I’m not so sure that MS has citizens. I’ve certainly never read any reference to a "citizen of X state ". I believe states have residents, and
I’m not sure how NY could claim me as a NY resident if I were to move to Thailand.Or even New Jersey. Residency implies, well, residency. The United States can claim me as a citizen until either I renounce my citizenship or the government revokes it. Even if I have lived in Thailand or London for the last 20 years.

I suppose they could - if the conspiracy statute were worded properly and if a law having such an impact on the other states’s sovereignty were allowed by the Constitution . However, there is a reason that New York, New Jersey,Georgia , Massachusetts, Arizona, and other states refer in their statutes to committing an “offense” or a “crime” or a “felony” , while others limit the conspiracy statute to particular crimes , such as murder, kidnapping,etc. Again, performing an act in a state where it is legal is not a crime.

Slight hijack, can someone explain to me the US anti-underage-sex tourism laws and how one could flag alleged offences to the US authorities?

Since when has that ever stopped lawmakers?

In short even if for an absurd example buying and consuming Tylenol with codeine is legal in Canada, making plans to go to Canada to do so from inside the USA is a crime.

(IANAL) – Back then, the laws were against performing abortions. There were no laws about leaving the state, etc. Those laws about leaving the state, etc. happened long after Roe v Wade, when the anti-abortion movement was trying to figure out how to get around the Supreme Court ruling.

So anyone who wanted to go the NY could, and they could do whatever they wanted there that was legal in NY.

And even now, the laws about leaving the state only pertain to helping a minor. An adult can still go wherever she wants and do whatever is legal in that state.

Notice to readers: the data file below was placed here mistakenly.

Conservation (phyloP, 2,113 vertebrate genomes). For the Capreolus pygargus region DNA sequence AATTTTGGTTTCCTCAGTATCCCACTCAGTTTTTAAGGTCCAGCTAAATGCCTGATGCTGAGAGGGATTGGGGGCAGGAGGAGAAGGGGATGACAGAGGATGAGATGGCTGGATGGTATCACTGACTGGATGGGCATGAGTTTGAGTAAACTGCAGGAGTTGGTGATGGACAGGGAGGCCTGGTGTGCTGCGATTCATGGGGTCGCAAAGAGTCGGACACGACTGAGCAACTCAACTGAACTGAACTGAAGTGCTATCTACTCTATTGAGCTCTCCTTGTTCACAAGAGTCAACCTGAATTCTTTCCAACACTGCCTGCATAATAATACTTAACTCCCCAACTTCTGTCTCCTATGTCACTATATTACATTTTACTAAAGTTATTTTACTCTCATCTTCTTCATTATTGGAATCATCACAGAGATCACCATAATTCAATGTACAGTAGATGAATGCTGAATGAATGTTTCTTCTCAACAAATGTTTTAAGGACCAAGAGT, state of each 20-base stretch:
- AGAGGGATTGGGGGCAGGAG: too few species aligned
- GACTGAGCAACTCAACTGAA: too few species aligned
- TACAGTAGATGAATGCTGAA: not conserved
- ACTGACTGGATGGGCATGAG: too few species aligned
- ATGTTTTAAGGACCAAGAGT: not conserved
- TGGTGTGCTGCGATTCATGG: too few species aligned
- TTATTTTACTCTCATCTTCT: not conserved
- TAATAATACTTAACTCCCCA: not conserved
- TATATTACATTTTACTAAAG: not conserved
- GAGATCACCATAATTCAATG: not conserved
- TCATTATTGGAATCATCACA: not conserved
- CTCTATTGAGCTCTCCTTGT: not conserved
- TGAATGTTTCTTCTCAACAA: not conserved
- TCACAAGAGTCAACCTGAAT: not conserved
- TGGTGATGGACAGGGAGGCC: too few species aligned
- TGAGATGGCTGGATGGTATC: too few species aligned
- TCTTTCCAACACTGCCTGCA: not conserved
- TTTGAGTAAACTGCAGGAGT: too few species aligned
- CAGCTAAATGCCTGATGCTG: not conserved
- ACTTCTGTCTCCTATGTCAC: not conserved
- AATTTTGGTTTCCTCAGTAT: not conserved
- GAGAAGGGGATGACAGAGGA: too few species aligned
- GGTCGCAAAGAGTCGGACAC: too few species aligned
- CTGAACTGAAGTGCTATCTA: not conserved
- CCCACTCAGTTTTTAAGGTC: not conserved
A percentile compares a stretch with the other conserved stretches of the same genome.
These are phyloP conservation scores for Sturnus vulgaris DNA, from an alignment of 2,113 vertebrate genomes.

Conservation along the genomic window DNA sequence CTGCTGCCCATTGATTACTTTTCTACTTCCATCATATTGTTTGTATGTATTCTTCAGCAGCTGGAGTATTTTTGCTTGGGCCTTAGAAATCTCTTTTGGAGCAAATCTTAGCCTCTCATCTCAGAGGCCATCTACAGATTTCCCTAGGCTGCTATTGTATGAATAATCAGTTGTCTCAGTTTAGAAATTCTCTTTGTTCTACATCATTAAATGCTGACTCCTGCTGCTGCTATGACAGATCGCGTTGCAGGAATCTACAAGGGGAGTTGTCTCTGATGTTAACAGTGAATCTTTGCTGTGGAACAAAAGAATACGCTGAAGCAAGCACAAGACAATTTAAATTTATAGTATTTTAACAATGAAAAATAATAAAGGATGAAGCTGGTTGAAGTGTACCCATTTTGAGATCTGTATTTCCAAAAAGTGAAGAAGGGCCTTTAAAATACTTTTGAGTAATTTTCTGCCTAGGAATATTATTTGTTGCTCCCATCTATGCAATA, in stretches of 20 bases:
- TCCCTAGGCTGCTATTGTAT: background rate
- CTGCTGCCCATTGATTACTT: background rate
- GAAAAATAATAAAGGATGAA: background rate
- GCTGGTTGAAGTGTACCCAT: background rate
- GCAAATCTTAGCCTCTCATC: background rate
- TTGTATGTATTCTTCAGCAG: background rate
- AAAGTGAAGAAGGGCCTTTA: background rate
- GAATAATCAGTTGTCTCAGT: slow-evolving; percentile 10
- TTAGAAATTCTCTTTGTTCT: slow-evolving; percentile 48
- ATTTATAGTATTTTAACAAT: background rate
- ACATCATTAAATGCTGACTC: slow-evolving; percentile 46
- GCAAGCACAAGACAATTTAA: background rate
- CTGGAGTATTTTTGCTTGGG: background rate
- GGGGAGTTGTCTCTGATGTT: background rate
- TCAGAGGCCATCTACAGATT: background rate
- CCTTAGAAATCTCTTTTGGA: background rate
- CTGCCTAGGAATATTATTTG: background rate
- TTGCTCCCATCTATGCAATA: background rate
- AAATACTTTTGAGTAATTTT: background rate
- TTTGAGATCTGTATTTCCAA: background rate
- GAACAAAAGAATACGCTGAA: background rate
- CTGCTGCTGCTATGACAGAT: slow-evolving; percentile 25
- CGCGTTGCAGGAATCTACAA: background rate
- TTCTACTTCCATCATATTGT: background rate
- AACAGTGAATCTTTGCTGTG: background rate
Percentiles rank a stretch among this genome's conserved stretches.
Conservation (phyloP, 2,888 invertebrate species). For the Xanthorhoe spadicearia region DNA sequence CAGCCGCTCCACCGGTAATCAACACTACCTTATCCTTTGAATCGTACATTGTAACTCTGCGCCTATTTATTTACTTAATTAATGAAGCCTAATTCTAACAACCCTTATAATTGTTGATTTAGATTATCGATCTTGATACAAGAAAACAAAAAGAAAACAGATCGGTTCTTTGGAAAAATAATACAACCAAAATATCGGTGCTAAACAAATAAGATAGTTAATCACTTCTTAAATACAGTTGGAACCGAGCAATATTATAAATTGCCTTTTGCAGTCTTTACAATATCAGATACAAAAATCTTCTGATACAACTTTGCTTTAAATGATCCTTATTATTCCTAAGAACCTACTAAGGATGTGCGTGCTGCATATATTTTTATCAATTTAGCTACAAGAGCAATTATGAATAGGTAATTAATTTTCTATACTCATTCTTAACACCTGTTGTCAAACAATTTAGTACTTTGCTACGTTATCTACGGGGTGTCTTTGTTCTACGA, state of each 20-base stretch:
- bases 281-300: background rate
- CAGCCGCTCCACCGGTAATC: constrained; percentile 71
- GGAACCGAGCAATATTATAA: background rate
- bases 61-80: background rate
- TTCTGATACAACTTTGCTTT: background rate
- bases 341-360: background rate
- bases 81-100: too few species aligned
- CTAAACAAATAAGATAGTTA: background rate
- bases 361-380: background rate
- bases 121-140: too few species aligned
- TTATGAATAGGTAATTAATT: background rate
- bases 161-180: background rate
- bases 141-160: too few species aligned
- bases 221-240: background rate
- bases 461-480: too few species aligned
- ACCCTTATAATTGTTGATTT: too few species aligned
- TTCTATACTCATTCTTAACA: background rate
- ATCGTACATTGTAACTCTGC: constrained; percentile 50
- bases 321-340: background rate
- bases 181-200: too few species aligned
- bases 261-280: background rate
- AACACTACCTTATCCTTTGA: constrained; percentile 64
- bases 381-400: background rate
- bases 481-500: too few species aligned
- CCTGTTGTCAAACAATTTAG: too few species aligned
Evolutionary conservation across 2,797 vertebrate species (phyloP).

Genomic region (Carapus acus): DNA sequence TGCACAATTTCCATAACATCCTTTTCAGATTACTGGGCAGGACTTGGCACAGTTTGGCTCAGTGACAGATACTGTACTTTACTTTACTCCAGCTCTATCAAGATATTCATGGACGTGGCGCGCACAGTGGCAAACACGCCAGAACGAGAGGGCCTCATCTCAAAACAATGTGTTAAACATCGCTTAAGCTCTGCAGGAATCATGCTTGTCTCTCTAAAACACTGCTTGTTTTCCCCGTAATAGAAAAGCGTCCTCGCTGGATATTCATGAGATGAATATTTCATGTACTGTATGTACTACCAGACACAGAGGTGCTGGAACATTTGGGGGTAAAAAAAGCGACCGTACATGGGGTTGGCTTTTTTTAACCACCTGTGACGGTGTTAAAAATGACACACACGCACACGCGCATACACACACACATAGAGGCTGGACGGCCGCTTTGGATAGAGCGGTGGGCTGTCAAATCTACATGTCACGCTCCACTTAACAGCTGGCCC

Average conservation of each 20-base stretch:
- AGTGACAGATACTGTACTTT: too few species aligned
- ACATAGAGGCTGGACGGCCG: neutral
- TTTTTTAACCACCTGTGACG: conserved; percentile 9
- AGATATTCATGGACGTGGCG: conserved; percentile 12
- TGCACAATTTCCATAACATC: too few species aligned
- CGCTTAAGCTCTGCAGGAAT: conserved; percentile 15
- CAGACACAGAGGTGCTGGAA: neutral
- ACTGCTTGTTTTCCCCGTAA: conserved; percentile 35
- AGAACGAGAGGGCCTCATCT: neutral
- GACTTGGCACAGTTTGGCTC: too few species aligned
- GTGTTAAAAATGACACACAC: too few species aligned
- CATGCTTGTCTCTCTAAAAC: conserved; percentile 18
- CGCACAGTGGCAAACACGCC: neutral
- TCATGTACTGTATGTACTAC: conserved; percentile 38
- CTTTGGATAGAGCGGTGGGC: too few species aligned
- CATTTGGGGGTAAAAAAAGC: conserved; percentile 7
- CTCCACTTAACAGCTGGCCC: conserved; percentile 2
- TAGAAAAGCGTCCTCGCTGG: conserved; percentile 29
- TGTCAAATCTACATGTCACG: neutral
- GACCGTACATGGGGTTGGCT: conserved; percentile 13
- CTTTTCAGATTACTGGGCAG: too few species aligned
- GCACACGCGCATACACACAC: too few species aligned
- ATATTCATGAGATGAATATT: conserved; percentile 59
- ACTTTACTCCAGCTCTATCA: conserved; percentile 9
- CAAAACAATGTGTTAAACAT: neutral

It’s right there in the 14th Amendment

The relevant law can be found here.

Penalty is up to 30 years in prison and/or fines. Law applies to US Citizens or permanent residents traveling state to state or internationally to engages in “Illicit Sexual Conduct”. Law also applies to foreign citizens entering the US for the same purposes.

I suppose you could make a report to the local police and the relevant US embassy. The FBI Crimes Against Children task force is another way to make a report.
To bring this back on topic, the US does assert international jurisdiction over its citizens in certain matters. However the US Constitution does have a full faith and credit clause that might limit somewhat the ability of one state to exert its laws in relation to activities taking place in another state.

fn. 2 from Roe;

  1. Ariz.Rev.Stat.Ann. § 13-211 (1956); Conn.Pub. Act No. 1 (May 1972 special session) (in 4 Conn.Leg.Serv. 677 (1972)), and Conn.Gen.Stat.Rev. §§ 53-29, 53-30 (1968) (or unborn child); Idaho Code § 18-601 (1948); Ill.Rev.Stat., c. 38, § 23-1 (1971); Ind.Code § 35-1-58-1 (1971); Iowa Code § 701.1 (1971); Ky.Rev.Stat. § 436.020 (1962); La.Rev.Stat. § 37: 1285(6) (1964) (loss of medical license) (but see § 14:87 (Supp. 1972) containing no exception for the life of the mother under the criminal statute); Me.Rev.Stat. Ann, Tit. 17, § 51 (1964); Mass.Gen.Laws Ann., c. 272, § 19 (1970) (using the term “unlawfully,” construed to exclude an abortion to save the mother’s life, Kudish v. Bd. of Registration, 356 Mass. 98, 248 N.E.2d 264 (1969)); Mich.Comp.Laws § 750.14 (1948);